5.5.1: Use the RungeKuttaFehlberg method with tolerance TOL = I0~4 , hma...
 5.5.2: Use the RungeKutta Fehlberg Algorithm with tolerance TOL = 10~4 to...
 5.5.3: Use the RungeKuttaFehlberg method with tolerance TOL l()~6 , hmax...
 5.5.4: Use the RungeKuttaFehlberg method with tolerance TOL ItT6 , hmax ...
 5.5.5: In the theory of the spread of contagious disease (see [Bal] or [Ba...
 5.5.6: In the previous exercise, all infected individuals remained in the ...
 5.5.7: The RungeKuttaVerner method (see [VeJ) is based on the formulas 1...
Solutions for Chapter 5.5: Error Control and the RungeKuttaFehlberg Method
Full solutions for Numerical Analysis  10th Edition
ISBN: 9781305253667
Solutions for Chapter 5.5: Error Control and the RungeKuttaFehlberg Method
Get Full SolutionsNumerical Analysis was written by and is associated to the ISBN: 9781305253667. Since 7 problems in chapter 5.5: Error Control and the RungeKuttaFehlberg Method have been answered, more than 13830 students have viewed full stepbystep solutions from this chapter. This expansive textbook survival guide covers the following chapters and their solutions. Chapter 5.5: Error Control and the RungeKuttaFehlberg Method includes 7 full stepbystep solutions. This textbook survival guide was created for the textbook: Numerical Analysis, edition: 10.

Cholesky factorization
A = CTC = (L.J]))(L.J]))T for positive definite A.

Column space C (A) =
space of all combinations of the columns of A.

Determinant IAI = det(A).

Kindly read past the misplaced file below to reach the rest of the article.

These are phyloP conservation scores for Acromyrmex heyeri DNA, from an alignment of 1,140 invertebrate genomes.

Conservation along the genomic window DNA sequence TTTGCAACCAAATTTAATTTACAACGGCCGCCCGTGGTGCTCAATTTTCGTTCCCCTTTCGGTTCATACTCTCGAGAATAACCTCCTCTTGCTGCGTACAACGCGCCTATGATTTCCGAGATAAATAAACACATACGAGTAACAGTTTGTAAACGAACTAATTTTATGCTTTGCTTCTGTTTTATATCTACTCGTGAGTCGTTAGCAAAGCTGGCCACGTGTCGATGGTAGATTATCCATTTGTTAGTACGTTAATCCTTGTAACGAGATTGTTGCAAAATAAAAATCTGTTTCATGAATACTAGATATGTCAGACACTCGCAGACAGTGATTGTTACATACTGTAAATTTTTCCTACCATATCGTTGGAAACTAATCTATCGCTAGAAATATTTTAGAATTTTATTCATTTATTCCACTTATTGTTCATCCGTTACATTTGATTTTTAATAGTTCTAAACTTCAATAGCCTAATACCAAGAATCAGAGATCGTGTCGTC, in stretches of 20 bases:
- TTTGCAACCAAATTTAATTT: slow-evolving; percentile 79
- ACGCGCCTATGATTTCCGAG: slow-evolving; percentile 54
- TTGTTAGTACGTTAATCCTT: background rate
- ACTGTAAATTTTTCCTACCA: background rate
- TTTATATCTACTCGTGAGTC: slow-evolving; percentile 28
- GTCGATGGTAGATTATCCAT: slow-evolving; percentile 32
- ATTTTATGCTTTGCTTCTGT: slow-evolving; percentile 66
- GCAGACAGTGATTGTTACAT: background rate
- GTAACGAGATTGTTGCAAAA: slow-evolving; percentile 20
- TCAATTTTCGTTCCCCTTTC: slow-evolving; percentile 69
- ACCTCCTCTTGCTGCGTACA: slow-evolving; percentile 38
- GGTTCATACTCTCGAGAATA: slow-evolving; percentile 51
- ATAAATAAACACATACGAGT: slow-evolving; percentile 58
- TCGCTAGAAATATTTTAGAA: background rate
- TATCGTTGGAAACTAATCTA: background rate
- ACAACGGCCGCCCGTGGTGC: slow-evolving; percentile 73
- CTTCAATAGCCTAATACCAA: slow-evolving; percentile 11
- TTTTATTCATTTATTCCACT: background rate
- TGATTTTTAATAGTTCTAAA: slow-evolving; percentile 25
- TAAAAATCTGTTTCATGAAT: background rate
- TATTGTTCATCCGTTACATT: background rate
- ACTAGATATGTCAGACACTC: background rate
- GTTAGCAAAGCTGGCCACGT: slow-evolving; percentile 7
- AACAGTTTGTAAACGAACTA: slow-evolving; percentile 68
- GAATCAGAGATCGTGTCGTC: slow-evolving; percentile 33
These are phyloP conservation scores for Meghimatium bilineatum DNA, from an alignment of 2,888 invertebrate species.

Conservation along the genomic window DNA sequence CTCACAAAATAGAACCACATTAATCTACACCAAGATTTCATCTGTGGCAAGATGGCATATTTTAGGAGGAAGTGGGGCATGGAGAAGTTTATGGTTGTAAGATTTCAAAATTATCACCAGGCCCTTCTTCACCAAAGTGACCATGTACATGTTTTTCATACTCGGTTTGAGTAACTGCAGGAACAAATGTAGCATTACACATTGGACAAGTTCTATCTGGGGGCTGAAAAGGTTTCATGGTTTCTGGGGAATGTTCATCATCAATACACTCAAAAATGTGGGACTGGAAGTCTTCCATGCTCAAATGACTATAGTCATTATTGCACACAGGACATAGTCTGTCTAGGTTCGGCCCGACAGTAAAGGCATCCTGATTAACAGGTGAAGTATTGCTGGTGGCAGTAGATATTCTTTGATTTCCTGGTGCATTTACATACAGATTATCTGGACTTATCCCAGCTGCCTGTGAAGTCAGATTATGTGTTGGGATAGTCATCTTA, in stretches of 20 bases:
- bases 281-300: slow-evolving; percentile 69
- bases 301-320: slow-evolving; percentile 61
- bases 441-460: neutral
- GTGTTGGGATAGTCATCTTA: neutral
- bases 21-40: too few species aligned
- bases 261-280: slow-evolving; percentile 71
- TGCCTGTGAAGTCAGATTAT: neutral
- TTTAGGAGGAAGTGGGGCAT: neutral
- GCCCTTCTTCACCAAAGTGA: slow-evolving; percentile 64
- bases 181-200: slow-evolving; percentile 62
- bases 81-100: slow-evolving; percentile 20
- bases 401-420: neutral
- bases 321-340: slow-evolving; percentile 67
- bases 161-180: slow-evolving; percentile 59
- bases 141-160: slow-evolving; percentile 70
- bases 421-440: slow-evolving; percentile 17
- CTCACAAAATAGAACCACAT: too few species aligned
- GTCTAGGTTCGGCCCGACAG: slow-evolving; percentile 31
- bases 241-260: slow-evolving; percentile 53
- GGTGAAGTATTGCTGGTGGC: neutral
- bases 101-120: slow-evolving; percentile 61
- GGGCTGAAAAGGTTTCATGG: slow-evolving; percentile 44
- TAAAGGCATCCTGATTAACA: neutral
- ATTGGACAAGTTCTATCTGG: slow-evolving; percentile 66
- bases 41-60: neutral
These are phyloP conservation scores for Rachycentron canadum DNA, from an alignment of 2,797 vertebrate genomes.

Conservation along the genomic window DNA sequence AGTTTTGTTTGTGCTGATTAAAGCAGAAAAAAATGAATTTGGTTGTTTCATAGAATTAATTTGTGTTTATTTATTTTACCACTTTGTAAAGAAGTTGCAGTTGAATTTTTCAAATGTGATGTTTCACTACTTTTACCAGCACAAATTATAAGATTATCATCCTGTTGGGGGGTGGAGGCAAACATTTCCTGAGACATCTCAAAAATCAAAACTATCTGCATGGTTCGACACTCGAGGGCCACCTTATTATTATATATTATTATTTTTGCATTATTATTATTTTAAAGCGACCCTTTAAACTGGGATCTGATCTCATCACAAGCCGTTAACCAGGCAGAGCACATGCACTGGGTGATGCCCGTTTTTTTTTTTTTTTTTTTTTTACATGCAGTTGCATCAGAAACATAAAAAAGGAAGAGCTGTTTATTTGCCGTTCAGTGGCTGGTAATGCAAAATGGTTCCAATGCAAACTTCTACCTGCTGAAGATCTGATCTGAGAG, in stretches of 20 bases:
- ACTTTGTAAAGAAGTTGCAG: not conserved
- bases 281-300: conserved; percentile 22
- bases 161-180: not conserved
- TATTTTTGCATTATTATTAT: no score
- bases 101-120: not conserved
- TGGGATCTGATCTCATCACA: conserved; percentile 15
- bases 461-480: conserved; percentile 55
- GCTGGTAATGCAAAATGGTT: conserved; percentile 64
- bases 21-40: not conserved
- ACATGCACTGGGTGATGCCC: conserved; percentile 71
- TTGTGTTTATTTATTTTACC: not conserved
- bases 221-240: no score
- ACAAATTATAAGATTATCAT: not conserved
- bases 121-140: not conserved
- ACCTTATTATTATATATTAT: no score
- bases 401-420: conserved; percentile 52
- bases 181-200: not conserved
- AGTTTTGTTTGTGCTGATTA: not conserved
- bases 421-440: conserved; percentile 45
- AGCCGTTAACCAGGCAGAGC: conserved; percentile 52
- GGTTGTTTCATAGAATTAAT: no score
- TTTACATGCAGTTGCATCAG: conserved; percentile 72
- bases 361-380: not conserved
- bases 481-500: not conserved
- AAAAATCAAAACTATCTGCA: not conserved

Defined by det I = 1, sign reversal for row exchange, and linearity in each row. Then IAI = 0 when A is singular. Also IABI = IAIIBI and

Diagonalization
A = S1 AS. A = eigenvalue matrix and S = eigenvector matrix of A. A must have n independent eigenvectors to make S invertible. All Ak = SA k SI.

Ellipse (or ellipsoid) x T Ax = 1.
A must be positive definite; the axes of the ellipse are eigenvectors of A, with lengths 1/.JI. (For IIx II = 1 the vectors y = Ax lie on the ellipse IIA1 yll2 = Y T(AAT)1 Y = 1 displayed by eigshow; axis lengths ad

Full row rank r = m.
Independent rows, at least one solution to Ax = b, column space is all of Rm. Full rank means full column rank or full row rank.

GaussJordan method.
Invert A by row operations on [A I] to reach [I AI].

Indefinite matrix.
A symmetric matrix with eigenvalues of both signs (+ and  ).

Left nullspace N (AT).
Nullspace of AT = "left nullspace" of A because y T A = OT.

Multiplier eij.
The pivot row j is multiplied by eij and subtracted from row i to eliminate the i, j entry: eij = (entry to eliminate) / (jth pivot).

Orthogonal matrix Q.
Square matrix with orthonormal columns, so QT = Ql. Preserves length and angles, IIQxll = IIxll and (QX)T(Qy) = xTy. AlllAI = 1, with orthogonal eigenvectors. Examples: Rotation, reflection, permutation.

Particular solution x p.
Any solution to Ax = b; often x p has free variables = o.

Permutation matrix P.
There are n! orders of 1, ... , n. The n! P 's have the rows of I in those orders. P A puts the rows of A in the same order. P is even or odd (det P = 1 or 1) based on the number of row exchanges to reach I.

Pivot columns of A.
Columns that contain pivots after row reduction. These are not combinations of earlier columns. The pivot columns are a basis for the column space.

Similar matrices A and B.
Every B = MI AM has the same eigenvalues as A.

Spectral Theorem A = QAQT.
Real symmetric A has real A'S and orthonormal q's.

Stiffness matrix
If x gives the movements of the nodes, K x gives the internal forces. K = ATe A where C has spring constants from Hooke's Law and Ax = stretching.

Symmetric factorizations A = LDLT and A = QAQT.
Signs in A = signs in D.

Tridiagonal matrix T: tij = 0 if Ii  j I > 1.
T 1 has rank 1 above and below diagonal.

Vandermonde matrix V.
V c = b gives coefficients of p(x) = Co + ... + Cn_IXn 1 with P(Xi) = bi. Vij = (Xi)jI and det V = product of (Xk  Xi) for k > i.